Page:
DEAR MISS MANNERS: One of the pleasures of my life is spirited discussion and debate. I love to discuss both concrete and abstract topics. And there's no time I enjoy such discussions more than when I'm socializing with friends at a party or at a bar.
My problem is that I've long since observed that a good many persons are alienated, or feel excluded, by such discussions. Even when I avoid the more controversial issues of religion and politics, I sense that most people (outside my immediate circle) resent the implication that they should have to engage in strenuous mental activity in what is, after all, their time to relax and unwind.
I think this is entirely reasonable, and so I generally try to keep discussion light when in unfamiliar company -- following Disraeli's advice that in society nothing must be discussed. This is a small sacrifice.
But I wonder if it might be excessive -- and whether I might be inadvertently excluding potential participants. My question to you, Miss Manners, is whether there is a socially appropriate way to engage in debate or serious discussion in a party atmosphere.
GENTLE READER: Not if someone is already attempting to find out whether the bartender thinks that life has any real meaning.
Parties and bars are not the proper venue for holding serious discussions. This is not only a matter of putting the effort into thought -- it's the noise level, the interruptions to recognize other people, the noise level, and the need to refresh drinks. And did Miss Manners mention the noise level?
But such gatherings are excellent places to identify people with whom to have serious conversations elsewhere. Have you never heard of "Why don't we go some place quiet where we can talk?"
Oh, wait. That might mean something else. Mentioning coffee adds respectability, Miss Manners is given to understand.
You are probably not going to attract many partygoers by appearing to be holding a private seminar with your immediate circle. But if anyone stops to listen to an ongoing conversation, you should fill the newcomer in on what has been said, and then pause to exchange acquaintance-making questions. An interested person will soon lead you back to your topic.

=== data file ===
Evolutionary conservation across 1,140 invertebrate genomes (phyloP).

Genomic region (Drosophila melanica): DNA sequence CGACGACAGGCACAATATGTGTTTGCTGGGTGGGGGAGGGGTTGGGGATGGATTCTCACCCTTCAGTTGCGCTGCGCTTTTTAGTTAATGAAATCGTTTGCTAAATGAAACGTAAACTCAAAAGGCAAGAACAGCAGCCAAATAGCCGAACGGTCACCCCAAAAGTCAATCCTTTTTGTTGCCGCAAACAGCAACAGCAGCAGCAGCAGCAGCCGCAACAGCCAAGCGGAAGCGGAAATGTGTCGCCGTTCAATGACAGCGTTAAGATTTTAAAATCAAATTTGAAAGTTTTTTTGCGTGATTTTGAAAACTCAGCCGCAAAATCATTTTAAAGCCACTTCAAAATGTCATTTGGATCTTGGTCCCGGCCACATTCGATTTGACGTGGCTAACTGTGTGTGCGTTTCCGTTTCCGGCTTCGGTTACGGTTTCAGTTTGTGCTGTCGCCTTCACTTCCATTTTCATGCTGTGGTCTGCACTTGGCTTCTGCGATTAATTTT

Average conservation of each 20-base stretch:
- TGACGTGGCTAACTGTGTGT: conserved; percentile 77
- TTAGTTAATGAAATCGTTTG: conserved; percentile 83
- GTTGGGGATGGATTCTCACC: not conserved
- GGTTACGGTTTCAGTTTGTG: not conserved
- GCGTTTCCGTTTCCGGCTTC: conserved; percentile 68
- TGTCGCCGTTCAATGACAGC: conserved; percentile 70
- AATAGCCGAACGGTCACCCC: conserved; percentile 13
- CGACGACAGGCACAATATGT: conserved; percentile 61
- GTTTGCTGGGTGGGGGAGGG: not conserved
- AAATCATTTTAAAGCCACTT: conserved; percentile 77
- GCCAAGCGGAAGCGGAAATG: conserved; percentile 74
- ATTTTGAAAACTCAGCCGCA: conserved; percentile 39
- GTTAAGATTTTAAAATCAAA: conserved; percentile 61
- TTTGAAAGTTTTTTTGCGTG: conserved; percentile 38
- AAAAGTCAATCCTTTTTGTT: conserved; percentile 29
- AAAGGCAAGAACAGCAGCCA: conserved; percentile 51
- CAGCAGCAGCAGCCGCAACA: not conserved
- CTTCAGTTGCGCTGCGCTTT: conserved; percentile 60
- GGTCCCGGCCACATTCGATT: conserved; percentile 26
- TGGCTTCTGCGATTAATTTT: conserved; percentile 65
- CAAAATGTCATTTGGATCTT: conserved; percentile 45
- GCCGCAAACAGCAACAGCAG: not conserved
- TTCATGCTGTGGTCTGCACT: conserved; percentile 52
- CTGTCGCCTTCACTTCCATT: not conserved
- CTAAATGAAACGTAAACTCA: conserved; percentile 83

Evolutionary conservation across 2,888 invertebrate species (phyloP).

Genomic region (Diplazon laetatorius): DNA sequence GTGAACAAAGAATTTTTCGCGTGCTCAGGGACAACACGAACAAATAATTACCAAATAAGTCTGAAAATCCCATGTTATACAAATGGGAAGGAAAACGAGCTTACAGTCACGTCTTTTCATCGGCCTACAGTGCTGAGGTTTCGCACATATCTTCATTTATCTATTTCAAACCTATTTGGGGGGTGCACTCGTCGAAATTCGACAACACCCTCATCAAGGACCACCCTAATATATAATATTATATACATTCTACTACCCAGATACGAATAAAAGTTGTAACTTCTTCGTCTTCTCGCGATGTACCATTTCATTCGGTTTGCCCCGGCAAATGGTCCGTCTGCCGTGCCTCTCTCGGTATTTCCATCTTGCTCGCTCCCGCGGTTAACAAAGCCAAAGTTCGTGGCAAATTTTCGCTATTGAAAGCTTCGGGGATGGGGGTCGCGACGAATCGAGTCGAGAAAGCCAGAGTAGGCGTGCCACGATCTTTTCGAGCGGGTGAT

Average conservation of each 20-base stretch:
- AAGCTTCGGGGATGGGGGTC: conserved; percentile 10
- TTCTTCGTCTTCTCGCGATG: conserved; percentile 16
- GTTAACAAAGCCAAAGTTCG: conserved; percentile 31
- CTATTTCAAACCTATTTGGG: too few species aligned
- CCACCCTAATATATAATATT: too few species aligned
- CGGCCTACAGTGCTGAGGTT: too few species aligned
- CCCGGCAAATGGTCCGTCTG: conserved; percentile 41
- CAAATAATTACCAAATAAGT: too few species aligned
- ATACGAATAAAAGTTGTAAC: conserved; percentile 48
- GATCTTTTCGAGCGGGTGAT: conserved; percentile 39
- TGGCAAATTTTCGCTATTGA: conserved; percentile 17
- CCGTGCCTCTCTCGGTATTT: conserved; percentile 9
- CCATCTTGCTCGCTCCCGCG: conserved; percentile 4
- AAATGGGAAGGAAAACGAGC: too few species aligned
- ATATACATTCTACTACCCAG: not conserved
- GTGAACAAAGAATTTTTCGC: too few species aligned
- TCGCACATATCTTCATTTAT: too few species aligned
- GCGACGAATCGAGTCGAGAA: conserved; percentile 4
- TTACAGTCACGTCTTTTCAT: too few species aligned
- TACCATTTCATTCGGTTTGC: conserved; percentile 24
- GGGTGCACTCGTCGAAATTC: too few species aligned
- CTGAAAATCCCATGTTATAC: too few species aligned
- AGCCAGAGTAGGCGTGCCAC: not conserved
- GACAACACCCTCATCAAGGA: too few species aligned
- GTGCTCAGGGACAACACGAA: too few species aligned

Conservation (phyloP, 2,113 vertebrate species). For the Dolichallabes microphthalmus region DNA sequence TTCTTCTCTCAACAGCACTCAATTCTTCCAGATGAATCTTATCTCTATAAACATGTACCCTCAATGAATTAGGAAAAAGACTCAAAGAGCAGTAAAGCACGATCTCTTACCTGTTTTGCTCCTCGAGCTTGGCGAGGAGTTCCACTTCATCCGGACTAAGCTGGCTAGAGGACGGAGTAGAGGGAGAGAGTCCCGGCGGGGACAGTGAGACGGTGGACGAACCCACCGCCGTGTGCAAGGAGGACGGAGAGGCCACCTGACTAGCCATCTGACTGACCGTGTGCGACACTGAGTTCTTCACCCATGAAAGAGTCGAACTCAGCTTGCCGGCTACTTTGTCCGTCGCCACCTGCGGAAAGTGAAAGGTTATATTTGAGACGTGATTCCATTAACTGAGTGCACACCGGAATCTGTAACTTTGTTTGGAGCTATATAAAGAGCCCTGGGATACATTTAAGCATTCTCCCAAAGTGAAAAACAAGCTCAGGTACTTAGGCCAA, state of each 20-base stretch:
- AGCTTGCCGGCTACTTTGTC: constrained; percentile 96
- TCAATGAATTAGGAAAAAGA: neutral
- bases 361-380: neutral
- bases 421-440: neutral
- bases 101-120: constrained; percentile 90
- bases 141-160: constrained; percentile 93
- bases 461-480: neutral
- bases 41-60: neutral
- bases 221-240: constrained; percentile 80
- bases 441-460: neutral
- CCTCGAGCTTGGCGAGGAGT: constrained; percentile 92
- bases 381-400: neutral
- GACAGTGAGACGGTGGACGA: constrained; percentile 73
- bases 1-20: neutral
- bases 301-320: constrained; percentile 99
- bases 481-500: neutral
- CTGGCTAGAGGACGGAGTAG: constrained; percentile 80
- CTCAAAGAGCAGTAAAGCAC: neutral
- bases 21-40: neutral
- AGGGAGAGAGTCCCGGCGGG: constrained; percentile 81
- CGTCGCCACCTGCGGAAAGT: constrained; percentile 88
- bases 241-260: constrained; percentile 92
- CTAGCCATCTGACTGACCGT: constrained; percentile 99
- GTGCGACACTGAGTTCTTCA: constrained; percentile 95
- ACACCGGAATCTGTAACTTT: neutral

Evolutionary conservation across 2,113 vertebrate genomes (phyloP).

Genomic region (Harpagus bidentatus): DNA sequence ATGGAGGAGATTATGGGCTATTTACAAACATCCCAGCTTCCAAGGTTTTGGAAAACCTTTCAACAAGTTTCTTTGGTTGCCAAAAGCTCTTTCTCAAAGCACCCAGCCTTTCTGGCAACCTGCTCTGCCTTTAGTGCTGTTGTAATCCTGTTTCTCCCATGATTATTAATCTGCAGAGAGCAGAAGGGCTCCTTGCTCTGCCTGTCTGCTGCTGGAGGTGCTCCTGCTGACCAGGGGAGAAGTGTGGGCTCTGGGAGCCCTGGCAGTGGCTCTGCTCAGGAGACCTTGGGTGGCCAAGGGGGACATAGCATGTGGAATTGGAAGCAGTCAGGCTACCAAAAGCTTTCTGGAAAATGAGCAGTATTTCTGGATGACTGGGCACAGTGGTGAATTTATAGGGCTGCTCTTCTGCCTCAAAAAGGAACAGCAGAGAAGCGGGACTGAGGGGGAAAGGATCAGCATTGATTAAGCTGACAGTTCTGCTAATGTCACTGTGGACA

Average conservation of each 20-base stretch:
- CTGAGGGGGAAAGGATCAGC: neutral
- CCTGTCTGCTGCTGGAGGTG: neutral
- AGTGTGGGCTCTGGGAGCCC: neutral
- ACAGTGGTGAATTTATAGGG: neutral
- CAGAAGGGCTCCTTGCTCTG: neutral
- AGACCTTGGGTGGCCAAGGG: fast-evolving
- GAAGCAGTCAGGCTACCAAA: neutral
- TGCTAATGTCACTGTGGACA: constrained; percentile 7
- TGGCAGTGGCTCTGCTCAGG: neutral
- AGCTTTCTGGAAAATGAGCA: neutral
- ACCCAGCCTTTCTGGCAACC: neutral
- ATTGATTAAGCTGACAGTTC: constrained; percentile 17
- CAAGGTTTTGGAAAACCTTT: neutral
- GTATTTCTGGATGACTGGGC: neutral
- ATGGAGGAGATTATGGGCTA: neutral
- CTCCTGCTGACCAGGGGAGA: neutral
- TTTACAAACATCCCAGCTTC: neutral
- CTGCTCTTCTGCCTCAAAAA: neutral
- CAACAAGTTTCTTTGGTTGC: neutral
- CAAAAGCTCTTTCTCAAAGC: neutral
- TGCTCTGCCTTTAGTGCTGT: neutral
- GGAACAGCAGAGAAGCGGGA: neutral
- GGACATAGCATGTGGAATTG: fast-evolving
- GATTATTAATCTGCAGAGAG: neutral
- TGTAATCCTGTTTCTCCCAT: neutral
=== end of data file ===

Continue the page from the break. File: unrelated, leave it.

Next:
A better method is the ordinary party procedure: You exchange small talk with someone new, toss out an idea or two, and see if any are tossed back, rather than let drop. Parties being what they are, your conversation will be interrupted just as it gets interesting. And that is the time for you to suggest getting together elsewhere.
DEAR MISS MANNERS: My stepdaughter will marry soon. Several immediate family members have asked me to keep the bride's mother -- my wife -- under control at the wedding. At my stepson's wedding, when my stepdaughter introduced a friend to her father with, "Dad, I'd like you to meet Jane Doe; Jane, this is my father," my (sober) wife said in a loud voice, "He's just the sperm donor!"
In addition to uttering such a rude statement, I believed it poorly reflected the truth. The father of my stepchildren is an upstanding man, and met his support obligations resulting from the divorce. He has maintained a good relationship with his children, and with me.
What do I say to my wife to try to avoid a repeat performance?
GENTLE READER: "I hope you won't put me in a position where I will have to defend him in public."